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One-Line While Loops

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This lesson covers the possibility to write one-line while-loops. It also covers the limitations of this approach. You’ll find the example used in this video below.

a = 5
while a > 0: a = a - 1; print(a)

00:00 All right. So now that we’ve seen how complicated some while loops can be by nesting, let’s look at how simple they can be by just looking at a single-line while loop.

00:11 We’re going to have a variable a. It’s going to be equal to 5. And now a single-lined while loop starts off the same way, with a while, and then it has our condition that needs to be met.

00:23 So let’s say that a needs to be greater than 0. And then you’re still going to have your colon (:) here. And at that point, you just continue to type out what you want to happen over each iteration.

00:38 So first, I’m going to take a and I’m going to add

00:45 + 1. And then your second statement is going to be separated with a semicolon (;). So my second thing I want it to do is to print(a).

00:58 Oop, ha. This should be a minus (-), because that would go on forever.

01:06 All right, and that’s it! Let’s see what happens. Here we go! So my while loop still works but I have it all on one line. Now, one thing I do want to point out—I cannot have a nested statement in a single-line while loop.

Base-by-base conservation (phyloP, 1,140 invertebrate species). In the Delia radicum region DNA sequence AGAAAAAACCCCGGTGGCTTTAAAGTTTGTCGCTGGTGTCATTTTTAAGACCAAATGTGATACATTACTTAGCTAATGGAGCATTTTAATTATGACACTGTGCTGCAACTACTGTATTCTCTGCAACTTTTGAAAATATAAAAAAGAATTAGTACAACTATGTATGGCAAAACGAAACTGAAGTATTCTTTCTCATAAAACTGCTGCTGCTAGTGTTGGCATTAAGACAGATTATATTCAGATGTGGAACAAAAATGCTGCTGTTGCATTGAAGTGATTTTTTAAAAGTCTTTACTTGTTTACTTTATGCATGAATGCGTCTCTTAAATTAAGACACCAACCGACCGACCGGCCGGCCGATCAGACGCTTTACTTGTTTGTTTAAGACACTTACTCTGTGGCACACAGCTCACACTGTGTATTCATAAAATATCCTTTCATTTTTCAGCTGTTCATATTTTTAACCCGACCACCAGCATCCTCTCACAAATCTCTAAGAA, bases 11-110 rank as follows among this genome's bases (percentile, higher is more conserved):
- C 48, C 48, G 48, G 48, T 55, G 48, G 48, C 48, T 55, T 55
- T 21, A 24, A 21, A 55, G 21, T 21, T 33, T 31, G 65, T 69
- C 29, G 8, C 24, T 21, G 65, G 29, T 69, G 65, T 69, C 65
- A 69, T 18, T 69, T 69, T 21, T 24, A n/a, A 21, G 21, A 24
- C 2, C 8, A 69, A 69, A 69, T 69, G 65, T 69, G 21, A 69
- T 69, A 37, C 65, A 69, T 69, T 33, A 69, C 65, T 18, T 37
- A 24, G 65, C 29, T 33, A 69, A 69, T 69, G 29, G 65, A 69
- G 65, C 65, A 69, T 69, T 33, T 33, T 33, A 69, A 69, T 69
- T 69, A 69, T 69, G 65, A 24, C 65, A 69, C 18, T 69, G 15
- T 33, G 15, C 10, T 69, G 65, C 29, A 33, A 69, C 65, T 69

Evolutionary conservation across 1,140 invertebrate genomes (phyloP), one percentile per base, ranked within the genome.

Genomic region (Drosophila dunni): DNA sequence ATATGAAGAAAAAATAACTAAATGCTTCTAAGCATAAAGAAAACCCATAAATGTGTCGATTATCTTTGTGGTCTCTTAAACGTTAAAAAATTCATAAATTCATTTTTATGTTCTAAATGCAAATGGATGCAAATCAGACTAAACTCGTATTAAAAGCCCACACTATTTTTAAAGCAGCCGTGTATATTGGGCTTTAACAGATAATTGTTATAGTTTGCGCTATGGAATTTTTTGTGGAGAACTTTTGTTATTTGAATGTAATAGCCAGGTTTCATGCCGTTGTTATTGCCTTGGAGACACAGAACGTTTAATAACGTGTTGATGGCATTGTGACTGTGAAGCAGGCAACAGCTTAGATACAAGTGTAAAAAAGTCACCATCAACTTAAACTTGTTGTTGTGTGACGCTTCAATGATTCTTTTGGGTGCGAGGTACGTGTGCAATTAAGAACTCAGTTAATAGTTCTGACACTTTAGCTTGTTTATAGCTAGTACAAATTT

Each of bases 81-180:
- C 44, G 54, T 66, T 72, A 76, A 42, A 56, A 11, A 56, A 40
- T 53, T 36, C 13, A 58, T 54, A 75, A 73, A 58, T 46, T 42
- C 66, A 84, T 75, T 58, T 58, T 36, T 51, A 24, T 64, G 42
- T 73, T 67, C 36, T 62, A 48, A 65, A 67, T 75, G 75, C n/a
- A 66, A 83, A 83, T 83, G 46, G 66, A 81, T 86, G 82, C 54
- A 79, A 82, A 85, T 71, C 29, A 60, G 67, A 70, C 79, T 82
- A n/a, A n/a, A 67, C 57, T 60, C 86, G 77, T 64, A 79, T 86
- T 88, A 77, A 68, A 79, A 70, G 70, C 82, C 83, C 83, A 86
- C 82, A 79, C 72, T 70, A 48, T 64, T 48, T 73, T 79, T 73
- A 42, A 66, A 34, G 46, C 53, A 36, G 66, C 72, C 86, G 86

01:24 So I couldn’t say if, you know, a == 2 and then have another thing that says print(a).

01:44 This isn’t going to work. So when I try to run that, I get an error, and that is because I have this—you can’t put this nested conditional statement in a single-line block.

01:58 But all right! That pretty much wraps up our tutorial on while loops. If you would like to find out more information, you can always visit our resources on Real Python, but I hope you got some good information and learned all about while loops!

Bill on March 13, 2019

Katy, Really well done, made while loops readily understandable. Thank you.

I changed the fizz, baz, buzz to one, two, three, just so I could more readily identify where I was and what was going on. Probably more of my dyslexia than anything else.

MiguelH on March 13, 2019

Kathy, I got the point of nested whiles. Does it mean that as far as you place a nested statement it always will be exhausted before printing the previous one?

Dan Bader RP Team on March 14, 2019

@MiguelH: Yep, that’s right. If you have a nested while loop like this:

while condition_a:
    # (do something)
    while condition_b:
        # (do something)

The outer loop (the one with condition_a) only iterates after the inner loop (condition_b) has been completed (or aborted with break). Does that answer your question?

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